People face numerous risks over the course of their lives, such as employment loss, ill health, and poverty in old age. Social security systems were created because private insurance markets cannot offer effective protection against these risks on their own, especially for poor people.
Historically, access to social security has been tied to salaried employment. However in Latin America and the Caribbean, where many workers make frequent transitions between formal and informal employment, households are ill-protected against risks like employment loss and poor health. Also, a large part of workforce does not have access to pension plans, meaning that many people will not have enough retirement income to stay out of poverty in old age.
In the past two decades, many countries in Latin America and the Caribbean have enacted reforms to extend the coverage of social security. These reforms are challenging because they need to be systemic, rather than piecemeal; and because poorly designed reforms can hamper formal job creation.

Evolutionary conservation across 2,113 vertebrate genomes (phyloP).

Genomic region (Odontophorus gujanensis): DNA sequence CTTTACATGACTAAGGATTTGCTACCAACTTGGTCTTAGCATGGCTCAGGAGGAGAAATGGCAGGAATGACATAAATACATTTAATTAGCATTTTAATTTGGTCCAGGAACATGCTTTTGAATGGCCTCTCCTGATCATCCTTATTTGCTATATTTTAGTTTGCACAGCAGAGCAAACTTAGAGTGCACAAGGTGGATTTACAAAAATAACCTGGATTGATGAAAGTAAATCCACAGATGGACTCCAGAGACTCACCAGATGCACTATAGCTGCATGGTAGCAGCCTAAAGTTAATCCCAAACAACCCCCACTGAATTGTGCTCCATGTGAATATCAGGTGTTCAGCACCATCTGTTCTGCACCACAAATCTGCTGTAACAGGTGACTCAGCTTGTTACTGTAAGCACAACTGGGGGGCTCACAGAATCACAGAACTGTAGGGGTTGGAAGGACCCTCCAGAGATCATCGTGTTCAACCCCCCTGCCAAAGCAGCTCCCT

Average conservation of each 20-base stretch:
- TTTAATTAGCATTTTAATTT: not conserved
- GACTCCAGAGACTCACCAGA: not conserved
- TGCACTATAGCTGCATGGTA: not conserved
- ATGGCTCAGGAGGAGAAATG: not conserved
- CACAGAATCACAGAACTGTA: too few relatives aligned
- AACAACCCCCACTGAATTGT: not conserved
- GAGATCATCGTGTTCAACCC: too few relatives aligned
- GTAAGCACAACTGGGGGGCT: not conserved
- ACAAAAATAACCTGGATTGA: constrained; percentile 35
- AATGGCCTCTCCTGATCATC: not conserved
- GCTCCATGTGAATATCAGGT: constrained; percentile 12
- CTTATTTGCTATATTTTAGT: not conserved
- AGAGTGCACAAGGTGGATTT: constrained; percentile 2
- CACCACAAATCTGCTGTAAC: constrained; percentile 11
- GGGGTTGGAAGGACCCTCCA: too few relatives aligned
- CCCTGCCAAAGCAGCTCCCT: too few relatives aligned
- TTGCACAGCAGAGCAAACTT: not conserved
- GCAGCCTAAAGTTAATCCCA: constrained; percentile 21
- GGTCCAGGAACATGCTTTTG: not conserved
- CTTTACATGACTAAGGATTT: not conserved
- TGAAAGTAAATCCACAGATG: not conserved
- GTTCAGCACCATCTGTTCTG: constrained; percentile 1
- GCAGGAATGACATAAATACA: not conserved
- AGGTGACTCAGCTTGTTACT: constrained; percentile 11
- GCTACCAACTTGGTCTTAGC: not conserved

Health systems face new operational challenges as countries confront a “double burden” of disease— a steep rise in chronic, lifestyle-related diseases, and a backlog of reproductive and communicable diseases, child malnutrition and anemia, all of which disproportionately affect the poor.These challenges place a serious strain on health budgets.